VALRICO — It started out a couple of years ago as a small-scale project run by a former soldier inside a Starbucks.
Jeri Fontana set up shop at two Valrico coffee shops while using her stamping craft to make several hundred greeting cards for troops stationed in the Middle East. As customers waited for their orders, Fontana, 45, would ask them for help.
Some made one card or donated money. Others spent hours volunteering and are still involved as Fontana's project, now called Christmas Cards for the Troops, has expanded.
"I think people dig deep when it comes to the holidays and the troops," said Fontana, who left the Army as a captain in 1996 after serving a combined 10 years on active duty and in the Reserves.
The cards Fontana sends overseas are blank inside and intended for service men and women to fill out and send back home to family and friends. She mails cards out four times a year for different holidays, but Christmas is her biggest operation.
Last year's honorary Brandon mayor, Tammy Holmberg, helped Fontana take the project to another level. For the second straight year, volunteers will make between 2,500 and 3,000 Christmas cards for service members to disperse to their loved ones.
Fontana and a few others have prepped the materials, while Holmberg and the current honorary mayor, Connie Smaldone, have raised money (each card costs about a dollar to make and send), but the work isn't done yet.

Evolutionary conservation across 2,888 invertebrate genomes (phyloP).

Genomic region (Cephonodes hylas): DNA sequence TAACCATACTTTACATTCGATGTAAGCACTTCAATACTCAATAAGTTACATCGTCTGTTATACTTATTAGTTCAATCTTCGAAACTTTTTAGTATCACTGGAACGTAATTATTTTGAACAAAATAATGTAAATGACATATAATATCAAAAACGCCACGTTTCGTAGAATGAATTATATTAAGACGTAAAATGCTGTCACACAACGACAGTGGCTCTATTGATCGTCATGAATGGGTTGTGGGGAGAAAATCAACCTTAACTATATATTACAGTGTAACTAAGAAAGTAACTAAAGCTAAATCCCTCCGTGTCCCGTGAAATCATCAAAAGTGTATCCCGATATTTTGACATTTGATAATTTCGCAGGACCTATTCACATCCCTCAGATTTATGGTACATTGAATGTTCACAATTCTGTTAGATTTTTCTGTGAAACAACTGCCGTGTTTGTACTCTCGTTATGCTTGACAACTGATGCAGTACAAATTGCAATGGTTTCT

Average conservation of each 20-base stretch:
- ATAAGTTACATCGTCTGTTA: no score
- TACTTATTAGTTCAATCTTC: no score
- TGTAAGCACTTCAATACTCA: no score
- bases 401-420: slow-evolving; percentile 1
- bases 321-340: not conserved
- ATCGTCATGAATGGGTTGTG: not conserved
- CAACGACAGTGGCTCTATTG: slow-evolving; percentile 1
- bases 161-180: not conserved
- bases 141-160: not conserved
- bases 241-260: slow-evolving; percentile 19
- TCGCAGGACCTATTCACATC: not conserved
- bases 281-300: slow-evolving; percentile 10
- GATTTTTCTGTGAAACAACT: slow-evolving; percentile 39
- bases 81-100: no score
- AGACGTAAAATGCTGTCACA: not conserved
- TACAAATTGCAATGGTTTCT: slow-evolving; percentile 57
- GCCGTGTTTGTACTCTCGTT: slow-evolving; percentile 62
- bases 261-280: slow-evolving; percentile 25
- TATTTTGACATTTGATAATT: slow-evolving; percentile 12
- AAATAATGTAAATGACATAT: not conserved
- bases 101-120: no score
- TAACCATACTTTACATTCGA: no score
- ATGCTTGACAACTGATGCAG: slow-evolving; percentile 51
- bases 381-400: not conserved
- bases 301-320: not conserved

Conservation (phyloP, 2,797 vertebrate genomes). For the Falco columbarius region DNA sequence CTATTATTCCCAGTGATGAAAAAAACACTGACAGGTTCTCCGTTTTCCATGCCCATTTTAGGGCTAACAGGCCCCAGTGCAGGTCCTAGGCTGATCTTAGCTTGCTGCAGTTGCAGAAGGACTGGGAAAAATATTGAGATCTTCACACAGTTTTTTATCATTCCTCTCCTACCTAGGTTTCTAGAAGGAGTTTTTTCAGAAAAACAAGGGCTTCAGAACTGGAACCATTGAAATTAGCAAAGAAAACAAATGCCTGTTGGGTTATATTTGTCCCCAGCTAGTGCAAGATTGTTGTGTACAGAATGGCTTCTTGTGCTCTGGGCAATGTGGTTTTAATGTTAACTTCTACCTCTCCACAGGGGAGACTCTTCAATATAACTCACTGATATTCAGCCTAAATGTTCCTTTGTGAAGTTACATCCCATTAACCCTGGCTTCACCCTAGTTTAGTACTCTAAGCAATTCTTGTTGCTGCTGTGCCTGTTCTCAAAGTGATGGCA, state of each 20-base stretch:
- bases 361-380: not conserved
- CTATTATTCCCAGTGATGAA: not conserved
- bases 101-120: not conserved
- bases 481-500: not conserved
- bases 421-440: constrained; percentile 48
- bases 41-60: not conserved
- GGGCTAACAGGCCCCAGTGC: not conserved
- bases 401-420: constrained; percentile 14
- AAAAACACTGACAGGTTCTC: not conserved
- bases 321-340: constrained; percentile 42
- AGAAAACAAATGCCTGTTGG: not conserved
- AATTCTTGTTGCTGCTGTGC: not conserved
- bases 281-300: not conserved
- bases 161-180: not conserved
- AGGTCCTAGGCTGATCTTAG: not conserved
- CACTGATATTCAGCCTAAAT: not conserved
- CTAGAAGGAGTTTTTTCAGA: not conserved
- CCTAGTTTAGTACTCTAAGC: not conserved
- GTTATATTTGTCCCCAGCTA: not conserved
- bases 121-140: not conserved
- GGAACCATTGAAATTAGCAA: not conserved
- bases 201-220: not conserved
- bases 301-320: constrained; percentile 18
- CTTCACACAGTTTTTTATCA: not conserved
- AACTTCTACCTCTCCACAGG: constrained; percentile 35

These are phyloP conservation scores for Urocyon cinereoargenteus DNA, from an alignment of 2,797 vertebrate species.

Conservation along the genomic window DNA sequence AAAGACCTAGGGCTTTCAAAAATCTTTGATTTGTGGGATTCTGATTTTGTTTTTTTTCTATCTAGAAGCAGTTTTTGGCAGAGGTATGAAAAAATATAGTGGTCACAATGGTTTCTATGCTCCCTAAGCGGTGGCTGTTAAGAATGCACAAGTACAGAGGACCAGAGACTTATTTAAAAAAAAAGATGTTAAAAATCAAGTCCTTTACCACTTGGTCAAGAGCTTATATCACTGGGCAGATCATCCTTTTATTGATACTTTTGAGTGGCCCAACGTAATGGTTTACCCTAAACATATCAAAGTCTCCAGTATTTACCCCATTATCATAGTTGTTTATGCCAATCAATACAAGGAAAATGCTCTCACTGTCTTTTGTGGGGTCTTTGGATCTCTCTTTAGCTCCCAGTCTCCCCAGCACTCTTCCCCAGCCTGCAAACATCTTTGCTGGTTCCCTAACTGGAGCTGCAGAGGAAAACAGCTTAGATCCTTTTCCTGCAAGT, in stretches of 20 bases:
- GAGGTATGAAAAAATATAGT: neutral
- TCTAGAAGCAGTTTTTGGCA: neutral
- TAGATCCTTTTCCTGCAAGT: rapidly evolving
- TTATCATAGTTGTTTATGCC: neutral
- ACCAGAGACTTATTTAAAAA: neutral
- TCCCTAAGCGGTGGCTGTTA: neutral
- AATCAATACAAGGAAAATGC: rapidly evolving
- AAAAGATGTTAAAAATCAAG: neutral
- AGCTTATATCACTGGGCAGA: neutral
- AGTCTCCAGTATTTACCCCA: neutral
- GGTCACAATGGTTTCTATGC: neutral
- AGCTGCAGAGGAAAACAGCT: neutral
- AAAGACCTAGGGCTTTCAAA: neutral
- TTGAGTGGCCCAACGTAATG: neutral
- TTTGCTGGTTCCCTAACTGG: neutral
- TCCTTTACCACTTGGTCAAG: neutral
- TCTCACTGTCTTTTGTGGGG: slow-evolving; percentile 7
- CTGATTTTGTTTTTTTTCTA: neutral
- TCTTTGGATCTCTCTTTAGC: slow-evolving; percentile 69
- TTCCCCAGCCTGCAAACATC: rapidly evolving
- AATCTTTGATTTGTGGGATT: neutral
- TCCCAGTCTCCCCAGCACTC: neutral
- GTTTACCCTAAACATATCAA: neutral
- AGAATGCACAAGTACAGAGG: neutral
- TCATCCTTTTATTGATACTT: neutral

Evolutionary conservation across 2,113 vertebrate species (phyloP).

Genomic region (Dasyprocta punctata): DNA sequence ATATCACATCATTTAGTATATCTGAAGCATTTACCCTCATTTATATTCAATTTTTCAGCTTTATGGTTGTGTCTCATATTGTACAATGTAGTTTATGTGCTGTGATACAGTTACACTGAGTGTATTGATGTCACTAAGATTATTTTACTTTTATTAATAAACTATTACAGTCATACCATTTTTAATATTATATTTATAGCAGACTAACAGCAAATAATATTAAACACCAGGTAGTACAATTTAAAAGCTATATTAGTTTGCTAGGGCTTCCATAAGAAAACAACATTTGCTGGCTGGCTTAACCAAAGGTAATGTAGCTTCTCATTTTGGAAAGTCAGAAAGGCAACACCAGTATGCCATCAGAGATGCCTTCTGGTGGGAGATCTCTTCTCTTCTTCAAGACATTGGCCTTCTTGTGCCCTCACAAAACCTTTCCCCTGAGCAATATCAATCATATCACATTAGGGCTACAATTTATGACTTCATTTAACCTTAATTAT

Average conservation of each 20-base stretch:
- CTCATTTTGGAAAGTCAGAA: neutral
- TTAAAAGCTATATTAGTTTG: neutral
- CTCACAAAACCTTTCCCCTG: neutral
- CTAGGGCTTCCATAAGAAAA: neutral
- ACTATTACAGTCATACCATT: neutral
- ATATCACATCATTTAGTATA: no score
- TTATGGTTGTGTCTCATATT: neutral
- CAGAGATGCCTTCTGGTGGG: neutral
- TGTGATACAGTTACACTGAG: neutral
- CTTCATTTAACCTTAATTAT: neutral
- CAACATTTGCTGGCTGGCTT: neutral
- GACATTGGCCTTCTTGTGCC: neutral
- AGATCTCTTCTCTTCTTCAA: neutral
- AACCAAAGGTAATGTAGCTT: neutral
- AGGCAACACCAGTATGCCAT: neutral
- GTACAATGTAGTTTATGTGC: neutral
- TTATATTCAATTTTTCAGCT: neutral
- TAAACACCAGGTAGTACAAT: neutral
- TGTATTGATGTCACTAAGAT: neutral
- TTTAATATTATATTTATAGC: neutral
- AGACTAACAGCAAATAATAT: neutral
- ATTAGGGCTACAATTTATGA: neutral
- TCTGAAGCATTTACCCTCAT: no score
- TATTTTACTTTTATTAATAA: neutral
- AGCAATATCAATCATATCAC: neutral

They need volunteers Oct. 24 at the Campo Family YMCA, where the cards will be stamped and assembled.
As a hobby and a business, Fontana teaches cardmaking and scrapbooking. Her husband is in the Army, and she started making the cards as part of a military spouse support group in fall 2007. The next spring, her Marine nephew kept her motivated when he deployed to Afghanistan.
Since the project's inception, Fontana has received several letters of gratitude from the troops.
"It definitely reinforces that we're doing a good thing," she said. "I think it's such a small thing. They think it's such a big thing. They're very humble."
Tom Mittelstadt, a captain in the Army Reserves, received a couple of hundred cards from Fontana last Christmas. Mittelstadt was stationed in Tikrit, Iraq, where he worked as a lab officer at a combat support hospital.
He kept a few cards for himself and left the rest at the hospital for other troops. The cards were all gone after one day.
"It was hard to be away," said Mittelstadt, 42, of Valrico. "I certainly missed my family at Christmastime.
"When you receive things like that from home, it does let you know that people are thinking about you, and that does make a huge difference."
While in the Army, Fontana deployed twice. She was en route to the Persian Gulf War on Christmas Eve in 1989. Her biggest concern at the time was that her family was too worried about her safety.
Between telephones and the Internet, troops can now communicate with family easier than in past wars. But for some, there's nothing like handwritten mail.
"Today, I know people can e-mail all the time (and communicate through) Skype, so they're in contact with their service members," Fontana said. "But the lost art of a handwritten letter means so much more."
Kevin Smetana can be reached at email@example.com or (813) 661-2439.